An image fusion system for estimating the therapeutic effects of radiofrequency ablation on hepatocellular carcinoma
Background. During ultrasound-guided radiofrequency ablation (RFA) of hepatocellular carcinoma (HCC), high echoic areas due to RFA-induced microbubbles can help calculate the extent of ablation. However, these areas also decrease visualization of target tumors, making it difficult to assess whether they completely cover the tumors. To estimate the effects of RFA more precisely, we used an image fusion system (IFS).
Patients and methods. We enrolled patients with a single HCC who received RFA with or without the IFS. In the IFS group, we drew a spherical marker along the contour of a target tumor on reference images immediately after administering RFA so that the synchronized spherical marker represented the contour of the target tumor on real-time ultrasound images. When the high echoic area completely covered the marker, we considered the ablation to be complete. We compared outcomes between the IFS and control groups.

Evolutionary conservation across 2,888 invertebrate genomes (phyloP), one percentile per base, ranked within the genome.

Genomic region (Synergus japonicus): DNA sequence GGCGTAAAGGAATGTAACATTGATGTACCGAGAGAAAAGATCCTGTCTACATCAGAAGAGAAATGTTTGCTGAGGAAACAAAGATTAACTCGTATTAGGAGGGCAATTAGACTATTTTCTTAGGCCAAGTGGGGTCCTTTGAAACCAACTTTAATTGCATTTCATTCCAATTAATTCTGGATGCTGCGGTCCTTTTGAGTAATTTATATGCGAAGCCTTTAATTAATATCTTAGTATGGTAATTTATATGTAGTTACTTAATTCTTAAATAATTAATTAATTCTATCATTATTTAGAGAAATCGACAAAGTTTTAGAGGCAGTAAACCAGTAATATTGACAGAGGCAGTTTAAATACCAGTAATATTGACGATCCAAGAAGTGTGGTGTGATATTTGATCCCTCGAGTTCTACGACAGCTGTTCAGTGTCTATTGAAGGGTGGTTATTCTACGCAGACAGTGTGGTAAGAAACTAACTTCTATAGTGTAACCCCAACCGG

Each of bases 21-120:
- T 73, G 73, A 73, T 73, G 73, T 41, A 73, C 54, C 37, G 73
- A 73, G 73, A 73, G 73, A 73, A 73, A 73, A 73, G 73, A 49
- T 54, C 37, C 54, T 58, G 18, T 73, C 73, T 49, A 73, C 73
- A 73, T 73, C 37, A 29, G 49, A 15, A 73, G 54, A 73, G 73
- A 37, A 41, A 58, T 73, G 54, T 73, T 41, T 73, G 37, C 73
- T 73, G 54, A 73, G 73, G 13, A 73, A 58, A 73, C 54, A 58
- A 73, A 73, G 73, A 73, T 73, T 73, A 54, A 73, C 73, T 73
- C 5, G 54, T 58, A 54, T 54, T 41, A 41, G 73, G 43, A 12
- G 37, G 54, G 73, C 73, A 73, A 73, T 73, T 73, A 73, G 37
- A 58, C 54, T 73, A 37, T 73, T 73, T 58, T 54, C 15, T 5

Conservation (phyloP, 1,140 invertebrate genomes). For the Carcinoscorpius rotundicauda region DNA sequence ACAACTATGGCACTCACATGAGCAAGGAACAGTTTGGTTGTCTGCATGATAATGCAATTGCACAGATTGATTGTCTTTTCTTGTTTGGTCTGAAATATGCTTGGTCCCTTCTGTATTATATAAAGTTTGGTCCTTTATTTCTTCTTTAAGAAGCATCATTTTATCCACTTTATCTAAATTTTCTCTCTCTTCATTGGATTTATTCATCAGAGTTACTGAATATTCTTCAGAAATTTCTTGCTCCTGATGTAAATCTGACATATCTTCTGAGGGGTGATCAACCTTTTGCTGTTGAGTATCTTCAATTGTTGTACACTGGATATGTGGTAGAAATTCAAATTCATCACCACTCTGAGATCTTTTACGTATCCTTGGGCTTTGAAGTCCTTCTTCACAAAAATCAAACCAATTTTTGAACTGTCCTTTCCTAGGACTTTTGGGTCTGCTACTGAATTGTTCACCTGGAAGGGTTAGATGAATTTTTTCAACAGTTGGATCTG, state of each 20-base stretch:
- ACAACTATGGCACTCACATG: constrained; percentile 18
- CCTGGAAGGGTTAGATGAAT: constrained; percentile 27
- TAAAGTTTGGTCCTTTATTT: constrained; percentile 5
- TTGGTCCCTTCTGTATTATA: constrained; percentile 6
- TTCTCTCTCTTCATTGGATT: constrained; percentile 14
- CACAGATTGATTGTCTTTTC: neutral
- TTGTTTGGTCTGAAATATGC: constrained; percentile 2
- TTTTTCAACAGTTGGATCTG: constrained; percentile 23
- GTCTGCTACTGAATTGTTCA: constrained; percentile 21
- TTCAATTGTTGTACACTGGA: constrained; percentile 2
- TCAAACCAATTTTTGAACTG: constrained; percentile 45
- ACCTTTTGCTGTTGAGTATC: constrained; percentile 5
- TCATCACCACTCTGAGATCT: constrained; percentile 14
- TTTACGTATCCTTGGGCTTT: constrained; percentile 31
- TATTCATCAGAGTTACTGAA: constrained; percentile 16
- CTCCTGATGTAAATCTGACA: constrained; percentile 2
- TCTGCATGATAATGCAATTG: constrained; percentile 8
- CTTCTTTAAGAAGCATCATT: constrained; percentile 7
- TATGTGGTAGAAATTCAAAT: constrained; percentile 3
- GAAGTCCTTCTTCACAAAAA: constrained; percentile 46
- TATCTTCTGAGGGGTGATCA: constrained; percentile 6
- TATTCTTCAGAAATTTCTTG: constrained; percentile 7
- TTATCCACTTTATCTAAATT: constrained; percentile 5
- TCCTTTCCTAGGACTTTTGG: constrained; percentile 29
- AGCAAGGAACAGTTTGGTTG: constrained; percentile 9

Results. We enrolled 25 patients and 20 controls, and the baseline characteristics were similar between the two groups. The complete ablation rates during the first RFA session were significantly higher in the IFS group compared with those in the control group (88.0% vs. 60.0%, P = 0.041). The number of RFA sessions was significantly smaller in the IFS group compared with that in the control group (1.1 ± 0.3 vs. 1.5 ± 0.7, P = 0.016).
Conclusions. Our study suggested that the IFS enables a more precise estimation of the effects of RFA on HCC, contributing to enhanced treatment efficacy and minimized patient burden.